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  • Digital Japan 2030

Cloud-based software applications

Updated: Mar 4, 2021

What it is and the value it drives

Over the past decade, cloud computing has removed the need for businesses to have their own IT infrastructure and radically changed the way companies deploy software. A decade ago, the platform on which to build software applications were enterprise operating systems deployed on proprietary servers– it is now “the cloud”.

Cloud refers to a rich ecosystem of technologies that vastly simplify the process of setting up infrastructure, databases, security, and integration services, and deploying software. The full continuum of technologies required to roll out applications is available in the cloud today, as exemplified by the exhibit below.

  • Front end. Code or tools to create user interfaces. Flexible programming frameworks such as React, for example, permit reusing the same code to build websites and apps; “no-code” or “low-code” solutions enable non-engineers to create simple applications quickly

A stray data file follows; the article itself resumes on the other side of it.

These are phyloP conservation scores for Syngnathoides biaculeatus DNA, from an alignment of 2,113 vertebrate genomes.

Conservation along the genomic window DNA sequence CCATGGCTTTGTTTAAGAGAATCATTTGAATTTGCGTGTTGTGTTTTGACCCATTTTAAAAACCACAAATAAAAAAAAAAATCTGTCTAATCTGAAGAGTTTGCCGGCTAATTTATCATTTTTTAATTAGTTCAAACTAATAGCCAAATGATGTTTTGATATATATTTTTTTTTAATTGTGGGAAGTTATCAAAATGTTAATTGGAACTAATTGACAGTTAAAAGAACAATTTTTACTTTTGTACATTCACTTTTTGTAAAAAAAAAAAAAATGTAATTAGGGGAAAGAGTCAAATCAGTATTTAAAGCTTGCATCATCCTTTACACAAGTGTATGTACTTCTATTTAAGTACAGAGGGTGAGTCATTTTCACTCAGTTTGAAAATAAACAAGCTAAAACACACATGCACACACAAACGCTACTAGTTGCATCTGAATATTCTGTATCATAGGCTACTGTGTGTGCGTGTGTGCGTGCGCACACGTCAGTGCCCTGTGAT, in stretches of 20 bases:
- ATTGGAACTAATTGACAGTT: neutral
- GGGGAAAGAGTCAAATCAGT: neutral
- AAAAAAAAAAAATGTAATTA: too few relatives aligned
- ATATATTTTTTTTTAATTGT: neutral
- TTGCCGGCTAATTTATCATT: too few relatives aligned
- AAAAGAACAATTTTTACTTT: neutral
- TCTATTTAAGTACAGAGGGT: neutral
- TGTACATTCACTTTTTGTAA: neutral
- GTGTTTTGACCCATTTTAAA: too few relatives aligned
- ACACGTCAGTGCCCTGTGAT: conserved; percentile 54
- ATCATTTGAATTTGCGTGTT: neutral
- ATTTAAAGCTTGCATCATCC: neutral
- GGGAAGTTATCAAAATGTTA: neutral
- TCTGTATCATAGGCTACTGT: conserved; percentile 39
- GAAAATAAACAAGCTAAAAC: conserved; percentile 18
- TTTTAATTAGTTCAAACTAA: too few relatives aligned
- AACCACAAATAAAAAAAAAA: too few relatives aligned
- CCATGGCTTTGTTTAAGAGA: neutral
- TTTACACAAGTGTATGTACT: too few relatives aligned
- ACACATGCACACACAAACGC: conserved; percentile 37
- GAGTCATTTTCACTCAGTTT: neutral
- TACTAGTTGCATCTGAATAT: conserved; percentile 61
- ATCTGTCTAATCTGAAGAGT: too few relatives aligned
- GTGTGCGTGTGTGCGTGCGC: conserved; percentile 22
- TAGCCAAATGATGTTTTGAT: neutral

• APIs and back end. Software running on servers, constituting the core “business logic” of applications, e.g., to access data or execute transactions

  • Data analysis and visualization. Tools that allow users to connect to large data sets and run analyses and visualizations, often in the form of “notebooks” or dashboards

  • Databases, data warehouses, data lakes, and data storage. Traditional databases store data in logical “tables”; “bucket” data storage solutions are best used to store unstructured data, such as images or text. Data lakes and warehouses refer to large enterprise-wide catalogs of data that teams across a company can leverage for a diverse range of business applications

  • Security and monitoring. Suites of automated tools that monitor usage patterns of cloud systems to ensure correct functionality, detect anomalies, and possible cybersecurity breaches

  • Containers. A modern engineering concept that makes it possible to write platform-agnostic software, removing the need to tailor programs for the server or operating system they are deployed on